As a self-taught negotiator, I had to come up with my own logic for how to value a deal. One thing that I learned very early (especially on the buy-side- when I was the one with the checkbook), was that the price a vendor first quoted is just a starting place. Often we would end up nowhere near that price. Most of the deals I did at Google (at least on a volume basis) were to license other people’s technology or data for use in our products or services. This included IP geocoding, language translation software, white/yellow page data, etc. The challenging thing from a pricing standpoint was that the way we would be using these things was custom to us. Cookie-cutter rate card pricing was not going to be applicable. The value was ambiguous and we considered it a trade secret exactly what we were doing with their product. Many vendors wanted to participate in the revenue we would receive from whatever service their product was integrated into. I always rejected this concept. As I explained it, its like a supplier of silverware trying to charge more to a restaurant that has $30 entrees versus one that has $10 entrees. My position was that I might pay more for the vendor’s premium offering, but not more for the same offering just because I could monetize well. In addition, I was relatively limited in the intangibles that I was able to offer. We wanted to keep it secret whose technology we were integrating, so we could not allow the vendor to announce that Google was using their products. This made things difficult for me, as vendors were very willing to negotiate down their prices for this ability. The most I was ever able to offer was that they could include us in a list of customers (without disclosing any details of our relationship) in their sales presentation materials (but never on their website).
One thing I learned was that people aren’t always good at understanding the value of their own products and therefore don’t always have good logic for their pricing. As a fundamental analyst, I was always ready to take on the debate. Ultimately, I always came up with the price I was willing to pay, which didn’t always have much to do with the quoted upfront price. Nobody works for free and I didn’t want to drive my vendor’s out of business...but I did want to pay what I believed was fair and equitable.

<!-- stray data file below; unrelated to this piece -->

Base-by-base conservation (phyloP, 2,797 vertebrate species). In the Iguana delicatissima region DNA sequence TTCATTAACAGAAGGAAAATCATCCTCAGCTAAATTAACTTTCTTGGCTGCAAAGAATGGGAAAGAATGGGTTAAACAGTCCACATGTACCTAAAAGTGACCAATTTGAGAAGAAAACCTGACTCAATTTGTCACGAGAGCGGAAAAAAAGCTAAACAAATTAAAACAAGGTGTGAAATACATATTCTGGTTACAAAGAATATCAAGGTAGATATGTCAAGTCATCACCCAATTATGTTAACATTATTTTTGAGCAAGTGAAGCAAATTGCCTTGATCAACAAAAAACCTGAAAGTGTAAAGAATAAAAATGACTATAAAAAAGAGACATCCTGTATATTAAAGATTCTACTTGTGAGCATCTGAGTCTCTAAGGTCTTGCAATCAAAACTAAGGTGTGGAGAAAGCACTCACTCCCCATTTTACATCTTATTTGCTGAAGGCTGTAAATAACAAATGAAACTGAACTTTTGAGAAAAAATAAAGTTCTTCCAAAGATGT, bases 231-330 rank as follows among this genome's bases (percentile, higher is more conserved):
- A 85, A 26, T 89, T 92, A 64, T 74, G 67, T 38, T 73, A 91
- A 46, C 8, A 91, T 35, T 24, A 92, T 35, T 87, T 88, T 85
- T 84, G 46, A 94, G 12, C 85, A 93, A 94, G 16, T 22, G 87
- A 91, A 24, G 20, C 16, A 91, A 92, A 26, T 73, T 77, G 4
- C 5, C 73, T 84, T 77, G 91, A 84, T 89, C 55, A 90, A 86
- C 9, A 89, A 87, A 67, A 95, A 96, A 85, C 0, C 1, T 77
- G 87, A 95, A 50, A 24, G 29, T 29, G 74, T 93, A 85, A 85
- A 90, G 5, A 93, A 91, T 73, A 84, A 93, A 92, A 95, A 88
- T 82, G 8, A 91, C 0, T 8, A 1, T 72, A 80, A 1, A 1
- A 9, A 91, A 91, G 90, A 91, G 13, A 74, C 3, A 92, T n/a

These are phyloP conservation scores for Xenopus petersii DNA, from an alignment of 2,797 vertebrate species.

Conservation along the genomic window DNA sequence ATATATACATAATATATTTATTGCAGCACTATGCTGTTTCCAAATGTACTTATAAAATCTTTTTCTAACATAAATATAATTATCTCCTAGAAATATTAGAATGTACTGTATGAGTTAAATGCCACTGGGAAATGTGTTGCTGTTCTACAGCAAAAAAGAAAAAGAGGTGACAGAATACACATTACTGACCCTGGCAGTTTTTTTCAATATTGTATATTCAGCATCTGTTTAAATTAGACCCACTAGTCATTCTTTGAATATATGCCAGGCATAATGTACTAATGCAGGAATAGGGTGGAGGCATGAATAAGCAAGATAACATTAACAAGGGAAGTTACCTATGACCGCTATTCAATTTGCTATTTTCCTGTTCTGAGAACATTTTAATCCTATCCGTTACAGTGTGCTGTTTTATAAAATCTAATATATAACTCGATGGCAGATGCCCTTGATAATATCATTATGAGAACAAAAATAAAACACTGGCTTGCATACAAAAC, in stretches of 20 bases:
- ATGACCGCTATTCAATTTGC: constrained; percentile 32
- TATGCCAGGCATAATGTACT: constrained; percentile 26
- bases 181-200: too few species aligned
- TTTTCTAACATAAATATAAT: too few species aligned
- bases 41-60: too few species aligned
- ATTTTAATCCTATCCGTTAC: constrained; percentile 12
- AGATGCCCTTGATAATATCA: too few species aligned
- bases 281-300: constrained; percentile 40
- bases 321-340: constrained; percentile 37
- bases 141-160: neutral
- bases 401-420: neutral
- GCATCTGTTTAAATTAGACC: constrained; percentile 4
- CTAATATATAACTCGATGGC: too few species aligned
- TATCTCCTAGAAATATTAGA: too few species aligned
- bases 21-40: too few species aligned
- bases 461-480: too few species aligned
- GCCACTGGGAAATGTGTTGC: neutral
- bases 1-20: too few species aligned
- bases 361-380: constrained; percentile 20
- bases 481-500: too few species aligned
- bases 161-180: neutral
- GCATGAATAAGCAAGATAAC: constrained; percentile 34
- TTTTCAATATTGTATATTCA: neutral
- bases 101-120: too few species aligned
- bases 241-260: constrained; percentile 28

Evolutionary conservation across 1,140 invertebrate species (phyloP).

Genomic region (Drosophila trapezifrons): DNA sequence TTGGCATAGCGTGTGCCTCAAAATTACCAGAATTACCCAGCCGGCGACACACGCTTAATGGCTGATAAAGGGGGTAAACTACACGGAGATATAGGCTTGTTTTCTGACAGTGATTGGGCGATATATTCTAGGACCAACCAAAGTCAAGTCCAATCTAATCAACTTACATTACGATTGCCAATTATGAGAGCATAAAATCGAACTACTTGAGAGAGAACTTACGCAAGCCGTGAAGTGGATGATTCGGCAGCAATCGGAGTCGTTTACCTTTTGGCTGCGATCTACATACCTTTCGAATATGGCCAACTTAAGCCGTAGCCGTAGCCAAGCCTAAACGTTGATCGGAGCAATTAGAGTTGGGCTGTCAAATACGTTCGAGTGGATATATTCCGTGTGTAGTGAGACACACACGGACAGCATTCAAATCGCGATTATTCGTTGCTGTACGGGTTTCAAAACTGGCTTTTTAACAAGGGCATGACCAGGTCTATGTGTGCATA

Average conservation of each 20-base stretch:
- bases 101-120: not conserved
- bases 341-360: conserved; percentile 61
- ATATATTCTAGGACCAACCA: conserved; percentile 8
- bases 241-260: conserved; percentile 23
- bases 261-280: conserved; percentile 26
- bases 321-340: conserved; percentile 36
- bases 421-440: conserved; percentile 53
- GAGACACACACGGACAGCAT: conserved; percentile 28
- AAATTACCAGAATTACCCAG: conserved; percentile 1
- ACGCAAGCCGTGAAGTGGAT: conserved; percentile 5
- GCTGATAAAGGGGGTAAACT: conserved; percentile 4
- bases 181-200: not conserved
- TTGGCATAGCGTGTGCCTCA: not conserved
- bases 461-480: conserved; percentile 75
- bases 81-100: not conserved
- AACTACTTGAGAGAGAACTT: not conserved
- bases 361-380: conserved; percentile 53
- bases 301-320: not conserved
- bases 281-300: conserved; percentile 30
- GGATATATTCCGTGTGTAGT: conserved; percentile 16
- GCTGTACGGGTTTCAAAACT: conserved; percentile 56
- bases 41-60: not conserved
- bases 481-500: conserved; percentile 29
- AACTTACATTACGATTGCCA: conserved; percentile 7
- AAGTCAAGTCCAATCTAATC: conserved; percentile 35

Here’s how my thinking worked: I always tried to do what I coined “triangulating in on the value”. When I considered how much to pay for something I attempted to discern:
- How much money did I expect us to make from our product/service that was integrating the vendor’s product. I needed to ensure that I what I was paying for outside technology was low enough to provide us with reasonable profit. If you pay too much, you can’t make money.
- How much profit is the vendor making (much of this was educated guesstimating). I wanted the vendor to make a profit, but not an exorbitant one. I did not want to squeeze the vendor so hard that they ultimately felt cheated and therefore provided poor ongoing customer support for us or difficult re-upping of the contract at the end of the term. "We've never done a deal at that price" is good. "We'll go bankrupt if we give you that price" is bad.
- What was the cost of substitute goods. I can’t say that I remember ever dealing with a vendor where they were the only one with the type of product we needed. That being said, there were specifics that made one vendor a better fit for us than the other. If the preferred vendor was substantially higher than another, I made them answer to why, as they were quite familiar with their own competitive landscape. There was never a very good reason, and invariably this question would make them immediately more flexible.
- Make sure what you pay for outside resources allows you to make a reasonable profit on your finished goods.
- Allow for your vendor to make a reasonable profit- but no more.
- Know the prices for substitute goods so that you have a sense for the market and negotiating ammunition.